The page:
State joins Partnership for Peace on Budget day

The Republic will join the Partnership for Peace (PfP) programme on Wednesday, NATO sources have confirmed.

The Republic will join the Partnership for Peace (PfP) programme on Wednesday, NATO sources have confirmed.

A brief signing ceremony, involving the Minister for Foreign Affairs, Mr Andrews, will take place during an ambassadorial meeting here of NATO's governing body, the North Atlantic Council. The organisation's Secretary-General, Lord Robertson, will sign on behalf of NATO.

This State will be the 28th to join, although Poland and the Czech Republic have since left to join NATO itself. Membership ranges from all the other EU neutrals to Russia and as far as Uzbekistan. Switzerland was the last to sign up in 1996.

With Dail backing safely secured, the Government is moving fast to join PfP, a framework for a series of individually tailored, bilateral agreements between states and NATO.


Following the signing of the Framework Agreement, common to all partners, which binds them to support democratic values, Mr Andrews will hand over to the ambassadors the State's "Presentation Document" outlining the specific aspects of co-operation the Government wants to take part in and, crucially, those it wishes to avoid.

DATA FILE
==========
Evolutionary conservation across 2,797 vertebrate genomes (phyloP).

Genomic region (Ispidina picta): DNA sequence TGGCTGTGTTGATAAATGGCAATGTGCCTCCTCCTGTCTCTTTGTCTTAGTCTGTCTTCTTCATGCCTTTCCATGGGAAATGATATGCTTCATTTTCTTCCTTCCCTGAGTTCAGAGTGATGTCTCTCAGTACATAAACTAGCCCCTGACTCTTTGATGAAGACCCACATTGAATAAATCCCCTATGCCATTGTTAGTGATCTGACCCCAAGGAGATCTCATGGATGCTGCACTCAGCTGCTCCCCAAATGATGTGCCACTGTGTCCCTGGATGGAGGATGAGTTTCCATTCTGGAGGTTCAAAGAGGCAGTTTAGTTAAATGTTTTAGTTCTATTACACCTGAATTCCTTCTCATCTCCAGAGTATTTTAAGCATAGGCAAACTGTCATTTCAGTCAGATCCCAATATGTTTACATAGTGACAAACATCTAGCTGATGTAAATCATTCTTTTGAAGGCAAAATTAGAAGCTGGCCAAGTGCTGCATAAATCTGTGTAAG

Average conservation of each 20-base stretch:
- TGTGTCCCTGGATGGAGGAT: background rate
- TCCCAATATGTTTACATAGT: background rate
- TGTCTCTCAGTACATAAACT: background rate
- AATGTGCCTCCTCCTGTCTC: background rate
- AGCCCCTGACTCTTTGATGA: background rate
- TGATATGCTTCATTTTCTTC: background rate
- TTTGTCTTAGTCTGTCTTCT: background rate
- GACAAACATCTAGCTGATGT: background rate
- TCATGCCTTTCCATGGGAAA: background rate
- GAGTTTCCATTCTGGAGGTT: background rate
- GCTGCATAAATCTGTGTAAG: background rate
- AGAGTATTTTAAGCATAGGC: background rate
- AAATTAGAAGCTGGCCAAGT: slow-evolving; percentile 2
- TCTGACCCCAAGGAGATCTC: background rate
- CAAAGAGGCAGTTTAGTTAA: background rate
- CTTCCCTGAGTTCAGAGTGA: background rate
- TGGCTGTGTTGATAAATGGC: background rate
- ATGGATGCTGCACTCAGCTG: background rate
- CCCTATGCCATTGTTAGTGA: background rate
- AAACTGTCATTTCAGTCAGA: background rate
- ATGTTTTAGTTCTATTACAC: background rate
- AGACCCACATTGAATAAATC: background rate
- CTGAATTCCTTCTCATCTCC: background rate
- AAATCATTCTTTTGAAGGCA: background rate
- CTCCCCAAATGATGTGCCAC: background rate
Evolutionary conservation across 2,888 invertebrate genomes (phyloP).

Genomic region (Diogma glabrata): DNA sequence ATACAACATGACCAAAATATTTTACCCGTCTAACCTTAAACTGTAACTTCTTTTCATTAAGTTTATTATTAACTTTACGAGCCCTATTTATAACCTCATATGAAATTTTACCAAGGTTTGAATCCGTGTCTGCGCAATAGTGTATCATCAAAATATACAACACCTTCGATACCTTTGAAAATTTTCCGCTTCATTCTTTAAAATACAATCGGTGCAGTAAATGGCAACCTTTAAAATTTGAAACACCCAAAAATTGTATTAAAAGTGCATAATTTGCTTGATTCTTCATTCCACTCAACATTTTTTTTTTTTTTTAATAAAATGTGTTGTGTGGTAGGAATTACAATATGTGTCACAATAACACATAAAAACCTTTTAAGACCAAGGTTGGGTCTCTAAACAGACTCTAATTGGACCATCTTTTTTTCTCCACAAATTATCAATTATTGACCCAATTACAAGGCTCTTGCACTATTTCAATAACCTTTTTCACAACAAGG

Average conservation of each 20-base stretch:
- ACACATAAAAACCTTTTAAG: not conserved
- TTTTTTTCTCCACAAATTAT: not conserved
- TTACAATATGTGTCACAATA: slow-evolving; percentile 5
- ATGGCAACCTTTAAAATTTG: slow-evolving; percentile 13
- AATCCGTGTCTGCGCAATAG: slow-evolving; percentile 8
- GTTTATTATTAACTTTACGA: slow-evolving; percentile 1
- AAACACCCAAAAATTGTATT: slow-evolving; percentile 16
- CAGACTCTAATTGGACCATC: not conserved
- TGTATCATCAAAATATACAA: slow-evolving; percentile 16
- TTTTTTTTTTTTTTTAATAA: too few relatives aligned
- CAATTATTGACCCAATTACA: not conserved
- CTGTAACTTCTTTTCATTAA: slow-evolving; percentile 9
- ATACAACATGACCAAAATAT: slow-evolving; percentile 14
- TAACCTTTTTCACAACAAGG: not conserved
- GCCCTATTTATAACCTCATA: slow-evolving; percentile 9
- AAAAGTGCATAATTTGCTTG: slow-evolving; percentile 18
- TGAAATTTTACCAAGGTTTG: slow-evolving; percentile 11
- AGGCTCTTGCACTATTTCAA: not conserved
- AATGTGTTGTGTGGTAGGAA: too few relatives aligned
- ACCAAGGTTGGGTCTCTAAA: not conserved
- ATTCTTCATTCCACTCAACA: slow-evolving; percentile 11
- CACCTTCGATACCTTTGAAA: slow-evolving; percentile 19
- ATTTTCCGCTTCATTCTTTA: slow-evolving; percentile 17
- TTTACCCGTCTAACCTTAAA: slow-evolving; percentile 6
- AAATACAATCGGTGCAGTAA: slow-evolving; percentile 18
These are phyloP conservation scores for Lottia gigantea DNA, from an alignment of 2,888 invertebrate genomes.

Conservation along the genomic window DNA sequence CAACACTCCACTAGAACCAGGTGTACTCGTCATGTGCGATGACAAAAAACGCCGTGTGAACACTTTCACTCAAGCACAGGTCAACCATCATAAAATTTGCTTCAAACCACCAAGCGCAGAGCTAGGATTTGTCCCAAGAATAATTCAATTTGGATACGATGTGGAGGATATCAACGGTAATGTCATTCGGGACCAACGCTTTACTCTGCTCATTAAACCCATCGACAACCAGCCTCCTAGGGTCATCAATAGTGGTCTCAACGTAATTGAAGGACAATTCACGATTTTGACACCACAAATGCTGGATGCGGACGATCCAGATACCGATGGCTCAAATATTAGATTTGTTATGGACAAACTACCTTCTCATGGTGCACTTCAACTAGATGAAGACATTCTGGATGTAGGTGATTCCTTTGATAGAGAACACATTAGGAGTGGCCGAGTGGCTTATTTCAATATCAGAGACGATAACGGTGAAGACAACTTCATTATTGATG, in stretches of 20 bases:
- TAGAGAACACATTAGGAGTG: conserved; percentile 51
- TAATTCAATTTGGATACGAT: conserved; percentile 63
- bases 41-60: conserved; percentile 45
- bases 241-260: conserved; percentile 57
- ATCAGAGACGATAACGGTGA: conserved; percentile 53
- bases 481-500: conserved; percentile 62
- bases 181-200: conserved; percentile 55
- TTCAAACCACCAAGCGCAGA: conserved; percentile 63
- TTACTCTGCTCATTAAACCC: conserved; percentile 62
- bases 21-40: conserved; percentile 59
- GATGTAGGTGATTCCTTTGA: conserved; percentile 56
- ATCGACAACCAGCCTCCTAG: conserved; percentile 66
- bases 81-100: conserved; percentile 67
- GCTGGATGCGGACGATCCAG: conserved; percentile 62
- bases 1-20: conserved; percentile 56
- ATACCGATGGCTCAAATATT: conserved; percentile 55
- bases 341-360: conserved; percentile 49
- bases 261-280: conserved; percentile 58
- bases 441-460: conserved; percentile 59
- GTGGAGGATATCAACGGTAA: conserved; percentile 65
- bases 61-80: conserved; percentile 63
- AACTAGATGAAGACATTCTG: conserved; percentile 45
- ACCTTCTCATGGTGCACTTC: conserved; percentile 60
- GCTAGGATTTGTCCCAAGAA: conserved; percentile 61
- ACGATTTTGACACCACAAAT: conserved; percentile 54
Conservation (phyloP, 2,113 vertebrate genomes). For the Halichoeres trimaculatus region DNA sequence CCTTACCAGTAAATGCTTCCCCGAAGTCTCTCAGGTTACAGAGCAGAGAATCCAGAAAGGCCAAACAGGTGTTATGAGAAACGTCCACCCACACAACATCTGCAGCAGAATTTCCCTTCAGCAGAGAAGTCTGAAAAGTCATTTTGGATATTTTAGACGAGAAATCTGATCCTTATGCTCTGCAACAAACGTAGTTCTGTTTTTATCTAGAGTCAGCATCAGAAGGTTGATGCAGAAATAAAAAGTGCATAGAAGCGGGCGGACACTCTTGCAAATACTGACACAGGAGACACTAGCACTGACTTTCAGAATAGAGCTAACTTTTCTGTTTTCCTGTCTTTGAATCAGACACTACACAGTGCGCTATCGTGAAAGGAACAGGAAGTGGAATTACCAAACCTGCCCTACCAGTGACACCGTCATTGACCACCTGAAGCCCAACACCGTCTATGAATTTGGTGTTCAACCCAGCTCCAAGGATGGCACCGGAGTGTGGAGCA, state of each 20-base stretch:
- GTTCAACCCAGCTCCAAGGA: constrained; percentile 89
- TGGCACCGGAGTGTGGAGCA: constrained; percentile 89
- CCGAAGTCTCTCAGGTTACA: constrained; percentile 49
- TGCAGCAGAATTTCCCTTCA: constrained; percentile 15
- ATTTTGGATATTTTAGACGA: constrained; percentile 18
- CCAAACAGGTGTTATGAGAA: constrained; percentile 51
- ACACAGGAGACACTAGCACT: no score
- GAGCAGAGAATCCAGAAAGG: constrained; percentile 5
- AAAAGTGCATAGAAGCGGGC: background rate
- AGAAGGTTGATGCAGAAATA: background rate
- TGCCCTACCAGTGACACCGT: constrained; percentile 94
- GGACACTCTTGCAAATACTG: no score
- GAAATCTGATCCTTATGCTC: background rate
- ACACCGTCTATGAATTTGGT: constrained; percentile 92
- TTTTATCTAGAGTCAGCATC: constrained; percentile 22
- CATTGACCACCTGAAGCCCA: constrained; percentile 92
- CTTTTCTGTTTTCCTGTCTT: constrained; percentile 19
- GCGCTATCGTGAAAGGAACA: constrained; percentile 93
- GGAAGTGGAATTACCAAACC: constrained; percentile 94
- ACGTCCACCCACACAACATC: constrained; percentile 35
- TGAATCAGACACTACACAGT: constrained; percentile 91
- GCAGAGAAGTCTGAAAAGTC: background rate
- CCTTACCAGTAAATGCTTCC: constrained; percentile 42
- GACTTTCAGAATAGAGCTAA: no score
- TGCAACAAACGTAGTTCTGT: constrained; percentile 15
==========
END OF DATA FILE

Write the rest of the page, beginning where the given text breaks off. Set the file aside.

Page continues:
The document, which was published ahead of the Dail debate, makes it clear that the Government sees its involvement as enhancing the Army's peacekeeping capabilities and not implying a mutual defence guarantee.

"Ireland pursues a policy of military neutrality, and does not intend to become a member of NATO," the document says. "Ireland's decision to participate in PfP is in full accordance with Ireland's policy of military neutrality, which has always been pursued in tandem with full and active support for collective security, based on international law." It also reiterates the State's commitment to the ultimate authority of the UN Charter.

Once signed up the State will be offered an office - "a toehold" was how one official put it - with the other partners oerner complex on the edge of the sprawling on the NATO headquarters site. Liaison will be through the Department of Foreign Affairs and the Ambassador to Belgium, Mr Eamon Ryan, who will be accredited to NATO.

Patrick Smyth

Patrick Smyth

Patrick Smyth is former Europe editor of The Irish Times